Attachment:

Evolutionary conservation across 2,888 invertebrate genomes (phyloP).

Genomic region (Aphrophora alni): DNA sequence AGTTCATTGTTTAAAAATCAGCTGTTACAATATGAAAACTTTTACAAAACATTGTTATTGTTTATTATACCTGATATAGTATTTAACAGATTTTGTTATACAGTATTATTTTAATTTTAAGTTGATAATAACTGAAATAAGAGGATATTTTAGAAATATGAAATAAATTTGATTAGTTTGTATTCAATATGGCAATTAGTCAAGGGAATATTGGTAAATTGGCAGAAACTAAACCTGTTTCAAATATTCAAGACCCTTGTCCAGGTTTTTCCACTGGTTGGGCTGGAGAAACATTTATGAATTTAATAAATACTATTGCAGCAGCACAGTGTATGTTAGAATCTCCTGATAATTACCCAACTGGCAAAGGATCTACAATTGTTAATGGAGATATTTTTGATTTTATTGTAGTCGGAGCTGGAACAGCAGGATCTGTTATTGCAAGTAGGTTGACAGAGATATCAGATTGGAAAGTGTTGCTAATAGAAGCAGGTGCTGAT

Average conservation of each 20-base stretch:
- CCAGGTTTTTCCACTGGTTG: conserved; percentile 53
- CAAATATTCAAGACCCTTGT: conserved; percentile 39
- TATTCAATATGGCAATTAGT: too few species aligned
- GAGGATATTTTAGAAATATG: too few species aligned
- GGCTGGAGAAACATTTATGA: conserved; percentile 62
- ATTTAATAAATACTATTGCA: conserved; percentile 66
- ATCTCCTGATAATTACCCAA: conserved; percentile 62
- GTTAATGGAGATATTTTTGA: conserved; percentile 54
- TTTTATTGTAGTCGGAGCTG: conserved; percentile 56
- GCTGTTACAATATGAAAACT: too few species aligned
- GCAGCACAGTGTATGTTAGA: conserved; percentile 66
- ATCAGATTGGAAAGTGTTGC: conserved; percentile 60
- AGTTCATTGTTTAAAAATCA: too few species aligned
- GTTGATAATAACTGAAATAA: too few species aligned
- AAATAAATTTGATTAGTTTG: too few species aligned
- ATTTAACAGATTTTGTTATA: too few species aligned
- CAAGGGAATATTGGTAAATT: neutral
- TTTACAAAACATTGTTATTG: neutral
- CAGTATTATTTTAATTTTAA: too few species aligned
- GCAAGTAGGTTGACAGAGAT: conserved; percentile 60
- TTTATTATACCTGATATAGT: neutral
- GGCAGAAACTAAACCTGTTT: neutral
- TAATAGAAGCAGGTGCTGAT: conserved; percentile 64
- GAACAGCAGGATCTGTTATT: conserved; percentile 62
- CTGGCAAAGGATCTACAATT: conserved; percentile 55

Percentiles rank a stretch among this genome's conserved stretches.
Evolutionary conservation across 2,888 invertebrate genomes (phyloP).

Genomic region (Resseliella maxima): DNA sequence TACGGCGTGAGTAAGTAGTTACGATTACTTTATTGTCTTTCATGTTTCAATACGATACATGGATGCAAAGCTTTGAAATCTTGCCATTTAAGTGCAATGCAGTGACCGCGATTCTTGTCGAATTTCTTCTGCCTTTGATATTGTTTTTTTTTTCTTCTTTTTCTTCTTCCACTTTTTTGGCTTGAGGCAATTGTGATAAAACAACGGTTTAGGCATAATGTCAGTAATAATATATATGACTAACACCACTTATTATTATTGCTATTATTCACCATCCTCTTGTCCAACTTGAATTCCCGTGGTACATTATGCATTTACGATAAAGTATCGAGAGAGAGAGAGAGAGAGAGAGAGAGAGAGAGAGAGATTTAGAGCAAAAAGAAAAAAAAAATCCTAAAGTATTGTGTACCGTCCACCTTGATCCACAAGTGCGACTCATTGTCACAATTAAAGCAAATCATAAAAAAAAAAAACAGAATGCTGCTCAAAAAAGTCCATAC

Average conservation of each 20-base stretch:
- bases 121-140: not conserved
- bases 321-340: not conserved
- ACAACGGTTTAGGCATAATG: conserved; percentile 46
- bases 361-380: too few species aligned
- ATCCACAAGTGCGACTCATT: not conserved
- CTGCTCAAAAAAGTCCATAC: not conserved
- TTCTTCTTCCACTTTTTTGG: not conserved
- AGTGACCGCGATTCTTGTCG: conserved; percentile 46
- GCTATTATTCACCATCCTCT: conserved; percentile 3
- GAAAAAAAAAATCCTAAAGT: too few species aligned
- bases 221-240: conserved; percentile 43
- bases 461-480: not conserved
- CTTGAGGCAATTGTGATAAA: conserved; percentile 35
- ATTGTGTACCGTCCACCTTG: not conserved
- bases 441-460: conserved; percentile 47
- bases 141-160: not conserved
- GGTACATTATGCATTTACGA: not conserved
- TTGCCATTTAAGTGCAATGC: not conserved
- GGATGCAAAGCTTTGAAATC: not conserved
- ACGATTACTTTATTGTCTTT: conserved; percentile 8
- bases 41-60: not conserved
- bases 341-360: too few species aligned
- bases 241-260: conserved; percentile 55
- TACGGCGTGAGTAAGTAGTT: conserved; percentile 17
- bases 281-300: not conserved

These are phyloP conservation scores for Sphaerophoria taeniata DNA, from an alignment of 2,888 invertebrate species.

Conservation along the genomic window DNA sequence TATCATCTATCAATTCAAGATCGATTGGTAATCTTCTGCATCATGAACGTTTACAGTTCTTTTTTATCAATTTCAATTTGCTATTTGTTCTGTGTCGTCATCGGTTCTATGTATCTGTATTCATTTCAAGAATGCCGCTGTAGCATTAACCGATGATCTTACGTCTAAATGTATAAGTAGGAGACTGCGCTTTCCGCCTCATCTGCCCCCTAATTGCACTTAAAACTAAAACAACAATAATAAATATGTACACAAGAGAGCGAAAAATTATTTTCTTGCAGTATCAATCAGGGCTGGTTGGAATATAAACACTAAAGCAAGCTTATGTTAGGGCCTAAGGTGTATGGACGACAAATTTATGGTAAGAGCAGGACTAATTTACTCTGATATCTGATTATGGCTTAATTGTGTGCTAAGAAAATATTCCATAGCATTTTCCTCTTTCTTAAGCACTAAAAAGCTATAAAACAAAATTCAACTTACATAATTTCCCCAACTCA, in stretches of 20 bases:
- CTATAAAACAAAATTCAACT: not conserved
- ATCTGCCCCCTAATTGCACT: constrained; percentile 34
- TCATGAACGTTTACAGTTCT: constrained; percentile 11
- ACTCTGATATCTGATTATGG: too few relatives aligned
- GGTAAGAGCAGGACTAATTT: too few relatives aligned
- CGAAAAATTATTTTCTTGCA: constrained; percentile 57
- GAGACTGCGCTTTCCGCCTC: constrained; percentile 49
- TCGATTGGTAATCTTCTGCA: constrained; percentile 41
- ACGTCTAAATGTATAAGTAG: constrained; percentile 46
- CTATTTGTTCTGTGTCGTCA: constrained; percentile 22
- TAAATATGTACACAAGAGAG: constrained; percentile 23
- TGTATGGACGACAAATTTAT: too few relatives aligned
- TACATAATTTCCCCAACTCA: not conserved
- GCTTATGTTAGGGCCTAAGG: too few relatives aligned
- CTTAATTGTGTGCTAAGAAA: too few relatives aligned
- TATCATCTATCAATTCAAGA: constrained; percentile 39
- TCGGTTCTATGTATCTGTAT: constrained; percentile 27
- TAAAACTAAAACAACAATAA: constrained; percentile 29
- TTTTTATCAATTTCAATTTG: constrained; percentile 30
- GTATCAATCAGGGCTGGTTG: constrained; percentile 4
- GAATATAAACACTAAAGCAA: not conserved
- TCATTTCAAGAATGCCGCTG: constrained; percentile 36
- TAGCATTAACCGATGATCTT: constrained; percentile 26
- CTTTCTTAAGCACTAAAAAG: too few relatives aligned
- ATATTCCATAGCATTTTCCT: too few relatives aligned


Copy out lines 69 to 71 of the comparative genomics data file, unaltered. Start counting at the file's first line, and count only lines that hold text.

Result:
- CTATTTGTTCTGTGTCGTCA: constrained; percentile 22
- TAAATATGTACACAAGAGAG: constrained; percentile 23
- TGTATGGACGACAAATTTAT: too few relatives aligned